glory

This is one of my favorite pieces, springing unexpectedly from my A.V. Club assignment to review the bawdy, sometimes brutal, sensitively balanced Review, starring Andy Daly.

I didn’t expect my review of the season two premiere to delve into how Forrest MacNeil (Daly) uses his job reviewing life experiences as a pretext for escaping his own life, abdicating decisions and destiny both to the hands of random viewers, boxing off his actions from their consequences. Review allows Forrest to pursue adventures and debauchery without acknowledging how his own desires drive his behavior or how his detachment from his own culpability puts walls between him and the people he loves. Review lets Forrest put his life in a box… or, in this episode, in a hole.

Suzanne, Forrest's ex-wife (Jessica St. Clair) [Comedy Central]

Suzanne, Forrest’s ex-wife (Jessica St. Clair) [Comedy Central]

Forrest is right about one thing: It’s possible to find meaning in the most unexpected places, and in assignments that sometimes seem random.

kill is kiss

Pontypool screenshot

A year ago on The Toast, I discussed Pontypool, Picnic at Hanging Rock, and Eternal Sunshine of the Spotless Mind:

St. Valentine’s Day is an excuse to express our most intense or obscure passions. But words can be a frail tool to capture the complications and complexities of this thing we call love: the sweet blush of infatuation, the kinship and kindness of true companions, the frenzy of unfettered lust, the torments of jealousy, betrayal, or heartbreak. So perhaps it’s no coincidence that three films set on Valentine’s Day hinge on the fragility and feebleness of words, creating worlds where meaning and reason fall apart.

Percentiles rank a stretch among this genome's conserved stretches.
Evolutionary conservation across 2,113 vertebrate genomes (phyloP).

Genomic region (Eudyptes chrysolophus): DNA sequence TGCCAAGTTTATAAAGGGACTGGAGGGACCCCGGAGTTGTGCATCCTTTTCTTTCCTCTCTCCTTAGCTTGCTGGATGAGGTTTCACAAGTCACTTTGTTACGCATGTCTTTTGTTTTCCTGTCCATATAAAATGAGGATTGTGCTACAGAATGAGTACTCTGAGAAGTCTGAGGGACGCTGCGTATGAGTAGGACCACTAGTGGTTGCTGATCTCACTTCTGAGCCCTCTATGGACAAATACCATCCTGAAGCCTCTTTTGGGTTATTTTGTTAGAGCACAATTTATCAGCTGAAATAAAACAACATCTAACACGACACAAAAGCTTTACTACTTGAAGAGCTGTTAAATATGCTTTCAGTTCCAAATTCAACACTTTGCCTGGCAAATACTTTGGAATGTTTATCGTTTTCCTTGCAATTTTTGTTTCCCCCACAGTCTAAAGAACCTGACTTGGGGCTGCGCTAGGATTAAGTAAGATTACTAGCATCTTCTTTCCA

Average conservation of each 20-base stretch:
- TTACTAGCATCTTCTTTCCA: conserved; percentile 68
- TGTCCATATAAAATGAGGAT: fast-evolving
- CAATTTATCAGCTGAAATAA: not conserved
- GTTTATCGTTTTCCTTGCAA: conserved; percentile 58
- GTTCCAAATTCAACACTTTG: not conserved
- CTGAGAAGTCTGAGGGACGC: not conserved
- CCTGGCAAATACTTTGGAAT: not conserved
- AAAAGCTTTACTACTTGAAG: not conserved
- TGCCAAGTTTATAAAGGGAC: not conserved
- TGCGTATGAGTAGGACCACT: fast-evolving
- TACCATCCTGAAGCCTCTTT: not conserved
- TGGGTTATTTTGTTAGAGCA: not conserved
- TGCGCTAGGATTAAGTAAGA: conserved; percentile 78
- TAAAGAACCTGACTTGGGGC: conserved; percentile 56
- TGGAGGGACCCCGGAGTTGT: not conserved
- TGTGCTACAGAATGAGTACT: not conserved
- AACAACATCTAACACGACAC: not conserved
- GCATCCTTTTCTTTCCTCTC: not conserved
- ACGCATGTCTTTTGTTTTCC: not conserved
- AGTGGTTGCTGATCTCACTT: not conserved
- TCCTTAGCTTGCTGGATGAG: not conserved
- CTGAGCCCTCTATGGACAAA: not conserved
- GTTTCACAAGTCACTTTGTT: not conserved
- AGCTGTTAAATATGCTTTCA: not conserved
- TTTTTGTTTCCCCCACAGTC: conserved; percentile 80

in the night… in the dark…

An evil old house, the kind some people call ‘haunted,’ is like an undiscovered country waiting to be explored.

Robert Wise’s 1963 The Haunting (adapted from Shirley Jackson’s The Haunting of Hill House) is a masterpiece of measured suspense, a truly haunting portrait of repression and anxiety mounting from dread to outright terror. It’s also the bittersweet tale of a young woman struggling to overcome a lifetime of isolation and alienation, determined to see a slice of the world and find adventure, love, and somewhere she belongs.

On Saturday, October 25th, starting at 8:00 p.m. EDT, I’m hosting a live-tweet of “The Haunting” (1963) at @emilyorelse for The Toast. Join in on #ToastieTwitter and #TheHaunting!

Then during Halloween week, visit The Toast for my analysis of late-bloomers, love, and friendship The Haunting and Lucky McKee’s 2002 May, a genre-straddling horror-romance story of a lonely woman seeking company and comfort. (And join the May live-tweet on Monday, October 27th!)

The Haunting will play on Turner Classic Movies at 8:00 Eastern on Saturday, October 25th. You can check out the Facebook event for live-tweet, where I’ve posted plenty streaming options, or look for The Haunting in independent video stores everywhere. We’ll be live-tweeting the 1963 original, not the 1999 remake.